British Patent 632,671 issued to Nusshold describes a vernier caliper gauge, which includes a micrometer therewith for even more accurate readings. However, the same disadvantages apply to the Nusshold instrument as to most others discussed above, in that the device is adapted for the measurement of practically infinite dimensional variations subject to judgment and moreover being quite difficult to read accurately. The present invention is adapted for the reading of the dimensions of hardware, which is available in a predetermined limited number of standard and metric sizes, and accordingly need not include the complications of verniers and micrometers. The liquid crystal display screen, with only a single reading displayed at any one time, provides quick and accurate measurements at a glance.
None of the above inventions and patents, taken either singly or in combination, is seen to describe the instant invention as claimed. Accordingly, the invention a digital nut and bolt size indicator will overcome the shortcomings of the prior art devices.
The present invention being a digital nut and bolt size indicator concerns an electronic apparatus for measuring nut and bolt sizes. The present invention measures both the shank diameter and the head size of various bolts, and digitally displays the same by utilizing algorithims programmed into an integrated circuit. An operator will place two measuring jaws of the indicator closely adjacent to the nut or bolt which is to be measured, and will then be able to read the size on the digital readout. The digital readout will be of a single discrete number so that the operator will not have to interpret between several numbers, which might be presented to the operator in the manner of a mechanical system.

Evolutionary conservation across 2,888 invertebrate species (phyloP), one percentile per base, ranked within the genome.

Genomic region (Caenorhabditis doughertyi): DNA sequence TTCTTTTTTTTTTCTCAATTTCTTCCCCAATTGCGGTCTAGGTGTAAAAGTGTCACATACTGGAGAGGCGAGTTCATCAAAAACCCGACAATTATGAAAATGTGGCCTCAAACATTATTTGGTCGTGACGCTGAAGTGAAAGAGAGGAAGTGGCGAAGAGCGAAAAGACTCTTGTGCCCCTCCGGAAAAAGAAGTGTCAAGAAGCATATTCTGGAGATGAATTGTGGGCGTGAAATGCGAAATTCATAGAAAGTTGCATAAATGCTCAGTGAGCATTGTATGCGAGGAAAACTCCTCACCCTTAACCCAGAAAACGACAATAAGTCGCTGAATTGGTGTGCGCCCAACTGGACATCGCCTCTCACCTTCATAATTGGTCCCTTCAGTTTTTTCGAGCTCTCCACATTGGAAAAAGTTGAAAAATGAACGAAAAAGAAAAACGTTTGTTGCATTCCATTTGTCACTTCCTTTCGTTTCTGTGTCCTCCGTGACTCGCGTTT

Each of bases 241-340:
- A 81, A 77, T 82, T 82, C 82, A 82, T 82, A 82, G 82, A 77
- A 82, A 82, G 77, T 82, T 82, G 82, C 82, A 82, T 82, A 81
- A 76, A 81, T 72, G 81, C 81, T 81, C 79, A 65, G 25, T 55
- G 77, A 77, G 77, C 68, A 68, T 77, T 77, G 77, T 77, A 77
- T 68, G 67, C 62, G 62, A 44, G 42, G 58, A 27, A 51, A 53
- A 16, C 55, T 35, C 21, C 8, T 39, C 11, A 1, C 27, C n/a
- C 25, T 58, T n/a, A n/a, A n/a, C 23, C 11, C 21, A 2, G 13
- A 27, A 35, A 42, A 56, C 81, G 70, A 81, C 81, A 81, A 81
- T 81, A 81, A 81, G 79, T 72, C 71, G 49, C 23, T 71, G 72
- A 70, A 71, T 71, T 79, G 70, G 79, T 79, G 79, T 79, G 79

From the description above, a number of advantages of the digital nut and bolt size indicator become evident. The indicator is easy to operate using only one hand, thereby precluding a situation wherein each measurement requires both hands and the indicator must be set down in order that a wrench or socket may be picked up to complete the operation. The size and shape of the indicator permits it to be inserted one-handed into an area of limited space and visibility to measure a nut or bolt head.
When desiring to make a fastener measurement the operator takes the measurement by moving the movable jaw until the jaws come into contact with the fastener. The operator can perform this operation by moving the movable jaw unit or by pushing a thumb slide until contact is made with the fastener. The latter option is especially useful when the operator is in an area of limited space or visibility.
It is not necessary that the operator read the measurement while the indicator is so engaged and in fact such visual inspection might not be possible. The indicator may be withdrawn after the measurement and the reading made at the convenience of the operator.